Wednesday, January 7, 2009

5% at CPS earn 'master teacher' grade

Five percent of Chicago's 23,727 public school teachers have achieved the master teacher status that can sweeten their paychecks and improve student performance, Mayor Daley disclosed Tuesday.

Daley welcomed this year's record class of 328 teachers with National Board Certification, which dwarfs the 129 master teachers in Los Angeles and 10 in New York City. It brings Chicago's total to 1,191 master teachers, up from just 11 in 1999.

"If we're leading the way, God help the rest of the country. I feel sorry for them. You wonder what has happened to public education in the rest of those cities," Daley said at a news conference at Juarez Academy Community High School, 2150 S. Laflin.

National Board Certification is earned after a yearlong assessment. It includes student work samples, classroom videotapes and analysis of classroom teaching and student learning.
The bar is set so high, more than half can't get over it in their first year of eligibility.

The payoff for teachers includes a 10-year, $3,000-a-year state stipend, a $1,750-a-year annual bonus and a one-time $3,000 payment from the Chicago Public Education Fund.

The reward for students is even greater. Chicago high schools with teams of master teachers have twice as many students who meet or exceed national standards. At the elementary level, schools with master teachers have 12 percent more students meet or beat standards.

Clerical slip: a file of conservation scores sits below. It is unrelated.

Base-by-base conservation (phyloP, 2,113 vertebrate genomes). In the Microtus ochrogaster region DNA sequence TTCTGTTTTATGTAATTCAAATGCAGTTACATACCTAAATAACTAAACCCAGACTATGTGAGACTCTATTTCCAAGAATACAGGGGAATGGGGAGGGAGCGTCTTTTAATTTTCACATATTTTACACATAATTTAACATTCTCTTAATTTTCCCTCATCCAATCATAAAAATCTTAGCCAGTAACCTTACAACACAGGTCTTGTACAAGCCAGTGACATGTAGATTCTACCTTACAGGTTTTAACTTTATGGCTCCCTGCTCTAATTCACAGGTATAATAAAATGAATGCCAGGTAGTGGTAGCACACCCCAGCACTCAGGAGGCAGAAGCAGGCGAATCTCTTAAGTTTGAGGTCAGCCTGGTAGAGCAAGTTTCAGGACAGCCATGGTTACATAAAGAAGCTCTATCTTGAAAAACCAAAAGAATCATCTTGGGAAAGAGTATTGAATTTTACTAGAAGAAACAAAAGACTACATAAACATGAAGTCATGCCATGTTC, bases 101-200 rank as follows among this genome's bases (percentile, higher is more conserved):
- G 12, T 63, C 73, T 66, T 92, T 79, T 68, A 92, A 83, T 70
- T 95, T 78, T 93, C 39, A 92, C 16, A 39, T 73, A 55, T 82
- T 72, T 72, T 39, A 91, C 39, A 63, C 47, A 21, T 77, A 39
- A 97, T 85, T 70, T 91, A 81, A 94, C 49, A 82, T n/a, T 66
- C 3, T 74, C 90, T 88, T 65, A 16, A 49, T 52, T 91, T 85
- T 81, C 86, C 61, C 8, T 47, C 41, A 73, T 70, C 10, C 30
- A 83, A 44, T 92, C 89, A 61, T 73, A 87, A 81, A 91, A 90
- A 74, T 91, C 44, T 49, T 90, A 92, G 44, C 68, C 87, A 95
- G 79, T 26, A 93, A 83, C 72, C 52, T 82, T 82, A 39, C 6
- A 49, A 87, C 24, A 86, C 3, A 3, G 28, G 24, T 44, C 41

For good news like this there are stories of waste. And why does CPS need a cappuccino machine?
One Chicago Public Schools manager must have really been jonesing for a cup of coffee when officials say she spent nearly $70,000 of the district's money to buy 30 cappuccino/espresso machines for a high school program.

But five months after the machines were purchased, 22 remained unopened, one disappeared and three were being used at two schools—though not in the culinary arts program for which they were intended, the district's inspector general said Tuesday.

Officials in a department dealing with work-school programs allegedly separated the purchases to make them appear they came from 21 different schools and were under $10,000.

By doing so, the purchases did not have to be competitively bid or win school board approval, said Jim Sullivan, the district's inspector general.

As a result, he said, the district overpaid for the coffeemakers by more than $12,000.
The designate for US Secretary of Education had these comments...
DUNCAN: I love this because it’s a very, very high bar. It’s a national standard that our folks have to meet. So you can’t spin it, you can’t PR it. It’s our guys doing the hard work every day. Intuitively I knew years ago that if your best teachers are getting better, good things are going to happen for kids.

This I'd like to see...
Chicago now faces the task of making sure these top teachers work in the toughest schools. Compared to Los Angeles, far fewer of Chicago’s nationally board certified teachers end up in schools that need them the most.
In my old high school, I'm not sure a master teacher would want to teach there. I would hate to subject a teacher to discipline problems that unfortunately can't be easily handled. In handling a problem student they could be spending more time being a master teacher.

All stories via CapFax morning shorts!

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